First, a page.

In one embodiment of the present invention, the IABP contains at least two lumens which may be either coaxially or eccentrically disposed. One lumen communicates with a balloon portion distally located on the IABP and the other lumen is sized to accept and receive a corresponding coronary angioplasty guiding catheter which is insertable into and through the lumen. The guiding catheter, in turn, contains a guiding lumen which receives and assists in the placement and operation of an angioplasty balloon catheter which is used to remove the stenosis. This advantageous combination of catheters allows for the simultaneous use of IABP and PTCA at a single femoral site.
In another embodiment of the present invention, the coronary angioplasty guiding catheter and IABP are releasingly connected together. This produces a system having a generally elliptical cross-section which allows the IABP and guiding catheter to be simultaneously inserted as a single piece. Once the IABP is positioned, the releasable connection then allows the guiding catheter to be further advanced towards the coronary ostium. Once the guiding catheter is positioned, an angioplasty balloon catheter is inserted and placed for the removal of the stenosis as was generally described above. The advantage of the generally elliptical cross-section is that it provides an increased working diameter without unnecessarily expanding the device's circumference.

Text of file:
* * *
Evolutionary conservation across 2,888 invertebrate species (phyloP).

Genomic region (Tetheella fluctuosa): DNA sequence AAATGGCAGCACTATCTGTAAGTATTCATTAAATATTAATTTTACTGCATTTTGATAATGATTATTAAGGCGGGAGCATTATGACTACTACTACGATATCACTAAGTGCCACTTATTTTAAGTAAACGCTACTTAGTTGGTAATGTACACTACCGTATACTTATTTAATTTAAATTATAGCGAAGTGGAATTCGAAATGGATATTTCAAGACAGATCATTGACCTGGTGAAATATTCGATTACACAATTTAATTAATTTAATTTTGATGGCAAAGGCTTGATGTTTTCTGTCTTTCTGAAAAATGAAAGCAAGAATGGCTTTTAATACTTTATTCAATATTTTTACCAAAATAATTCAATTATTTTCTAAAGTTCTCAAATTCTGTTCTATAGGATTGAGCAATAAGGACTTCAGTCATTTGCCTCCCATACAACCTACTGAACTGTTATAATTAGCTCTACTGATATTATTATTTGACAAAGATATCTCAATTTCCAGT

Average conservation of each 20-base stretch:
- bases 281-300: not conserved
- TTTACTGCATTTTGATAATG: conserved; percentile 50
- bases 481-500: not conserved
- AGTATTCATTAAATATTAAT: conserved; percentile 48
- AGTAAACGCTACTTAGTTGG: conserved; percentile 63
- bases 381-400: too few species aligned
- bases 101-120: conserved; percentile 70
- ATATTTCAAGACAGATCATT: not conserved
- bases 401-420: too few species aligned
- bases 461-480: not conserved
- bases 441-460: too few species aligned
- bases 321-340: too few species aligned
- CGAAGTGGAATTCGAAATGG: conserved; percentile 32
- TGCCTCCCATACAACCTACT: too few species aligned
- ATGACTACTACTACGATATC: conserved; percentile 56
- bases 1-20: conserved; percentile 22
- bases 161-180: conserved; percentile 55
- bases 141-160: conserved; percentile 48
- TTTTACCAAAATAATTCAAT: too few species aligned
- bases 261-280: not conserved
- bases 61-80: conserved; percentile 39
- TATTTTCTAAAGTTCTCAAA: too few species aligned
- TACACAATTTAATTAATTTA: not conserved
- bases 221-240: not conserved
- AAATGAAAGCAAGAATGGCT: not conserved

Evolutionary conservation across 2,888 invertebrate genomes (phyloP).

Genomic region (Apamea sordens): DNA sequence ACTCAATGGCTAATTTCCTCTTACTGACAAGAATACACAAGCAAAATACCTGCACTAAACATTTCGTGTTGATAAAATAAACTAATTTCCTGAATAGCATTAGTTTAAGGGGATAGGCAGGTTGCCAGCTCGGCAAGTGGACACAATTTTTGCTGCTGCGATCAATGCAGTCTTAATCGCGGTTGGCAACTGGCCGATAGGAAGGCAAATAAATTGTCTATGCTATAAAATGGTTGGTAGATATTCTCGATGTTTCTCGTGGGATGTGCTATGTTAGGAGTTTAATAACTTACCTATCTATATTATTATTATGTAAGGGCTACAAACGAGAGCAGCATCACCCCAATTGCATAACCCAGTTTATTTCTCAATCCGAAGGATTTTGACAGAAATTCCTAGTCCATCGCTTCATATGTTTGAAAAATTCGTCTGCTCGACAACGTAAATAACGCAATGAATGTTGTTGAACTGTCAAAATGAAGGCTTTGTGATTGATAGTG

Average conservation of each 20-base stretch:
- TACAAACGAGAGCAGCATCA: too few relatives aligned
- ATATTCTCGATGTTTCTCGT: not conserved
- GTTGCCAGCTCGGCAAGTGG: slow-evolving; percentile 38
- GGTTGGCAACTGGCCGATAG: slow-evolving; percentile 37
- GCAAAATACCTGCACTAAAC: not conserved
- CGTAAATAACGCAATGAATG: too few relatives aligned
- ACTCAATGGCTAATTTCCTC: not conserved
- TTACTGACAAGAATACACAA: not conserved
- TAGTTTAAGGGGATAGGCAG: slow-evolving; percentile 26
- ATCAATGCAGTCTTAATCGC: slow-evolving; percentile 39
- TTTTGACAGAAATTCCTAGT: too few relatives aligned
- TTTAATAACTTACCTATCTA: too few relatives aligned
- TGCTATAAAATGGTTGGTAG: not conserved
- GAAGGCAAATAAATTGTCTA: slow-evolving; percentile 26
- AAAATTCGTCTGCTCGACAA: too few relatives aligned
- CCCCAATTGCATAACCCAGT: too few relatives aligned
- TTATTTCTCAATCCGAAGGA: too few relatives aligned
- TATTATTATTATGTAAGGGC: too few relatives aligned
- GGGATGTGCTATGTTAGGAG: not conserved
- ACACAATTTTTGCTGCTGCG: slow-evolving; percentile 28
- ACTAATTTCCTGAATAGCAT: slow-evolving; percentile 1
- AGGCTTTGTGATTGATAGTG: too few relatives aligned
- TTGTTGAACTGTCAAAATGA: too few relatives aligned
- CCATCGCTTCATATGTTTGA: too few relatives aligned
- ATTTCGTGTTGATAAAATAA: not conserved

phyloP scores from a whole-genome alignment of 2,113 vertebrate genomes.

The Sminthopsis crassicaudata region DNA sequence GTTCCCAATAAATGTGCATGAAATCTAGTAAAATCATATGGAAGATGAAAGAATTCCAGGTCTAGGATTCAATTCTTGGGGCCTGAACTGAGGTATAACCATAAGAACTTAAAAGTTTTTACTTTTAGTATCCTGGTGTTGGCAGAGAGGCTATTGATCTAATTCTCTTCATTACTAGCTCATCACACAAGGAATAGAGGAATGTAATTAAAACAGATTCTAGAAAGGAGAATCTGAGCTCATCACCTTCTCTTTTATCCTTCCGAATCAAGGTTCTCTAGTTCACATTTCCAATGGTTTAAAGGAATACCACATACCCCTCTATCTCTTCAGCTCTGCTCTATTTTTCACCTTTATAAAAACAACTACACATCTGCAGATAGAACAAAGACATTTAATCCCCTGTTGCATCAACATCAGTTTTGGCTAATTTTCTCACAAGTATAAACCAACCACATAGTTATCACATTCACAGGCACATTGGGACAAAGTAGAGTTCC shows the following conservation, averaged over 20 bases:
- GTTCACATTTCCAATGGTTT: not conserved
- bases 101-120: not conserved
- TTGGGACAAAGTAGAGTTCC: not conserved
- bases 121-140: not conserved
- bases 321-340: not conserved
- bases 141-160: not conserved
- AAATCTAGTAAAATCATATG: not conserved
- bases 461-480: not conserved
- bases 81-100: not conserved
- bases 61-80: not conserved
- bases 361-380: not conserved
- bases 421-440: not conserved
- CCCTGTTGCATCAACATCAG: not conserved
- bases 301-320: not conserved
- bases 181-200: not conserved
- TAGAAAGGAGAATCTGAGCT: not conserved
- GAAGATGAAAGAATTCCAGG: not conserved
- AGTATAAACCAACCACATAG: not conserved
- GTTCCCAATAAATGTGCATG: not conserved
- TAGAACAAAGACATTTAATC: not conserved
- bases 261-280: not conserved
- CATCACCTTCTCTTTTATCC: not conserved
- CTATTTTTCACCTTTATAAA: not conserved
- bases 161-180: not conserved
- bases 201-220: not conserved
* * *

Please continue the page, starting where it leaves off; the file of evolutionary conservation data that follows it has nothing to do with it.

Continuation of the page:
Not only does the present invention provide a single practitioner with the flexibility and adaptability needed to simultaneously place and use an IABP and perform PTCA, the invention offers the patient a number of safety benefits as well. First, the present invention requires no delay in performing PTCA or IABP while gaining arterial access. Second, the invention is more efficient in emergency situations since it only requires one operator and one femoral puncture site. Lastly, simultaneous PTCA and IABP can be performed even if only one femoral puncture site is available.
Accordingly, an object of the present invention is to provide a balloon pump angioplasty system and method of using the same which is more flexible, safer and easier to use than present IABP and angioplasty guiding catheters and methods.
Another object of the present invention is to provide a balloon pump angioplasty system and method which overcomes the need to use two operators and two femoral puncture sites in order to perform simultaneous PTCA and IABP.
A further object of the present invention is to provide a balloon pump angioplasty system and method which is more efficient to use in emergency conditions.
These and other features, objects and advantages of the present invention will become apparent from the following description and drawings wherein like reference numerals represent like elements in the several views, and in which:
FIG. 1 is a perspective view of one embodiment of the invention;
FIG. 2 is an enlarged, length-wise cross sectional view of the embodiment shown in FIG. 1;
FIG. 3 is a view in section of the embodiment illustrated in FIG. 2 taken along line 3--3;
FIG. 4 is a perspective view of another embodiment of the invention;
FIG. 5 is a view in section of the embodiment illustrated in FIG. 4 taken along line 5--5;
FIG. 6 is an enlarged perspective view of a portion of the embodiment shown in FIG. 4;
FIG. 7 is a view in section of the embodiment illustrated in FIG. 5 taken along line 7--7;
FIGS. 8-15 are perspective views depicting the placement and operation of the invention in the circulatory system for the removal of a stenosis; and
FIG. 16 is an enlarged pictorial showing the removal of a stenosis through angioplasty.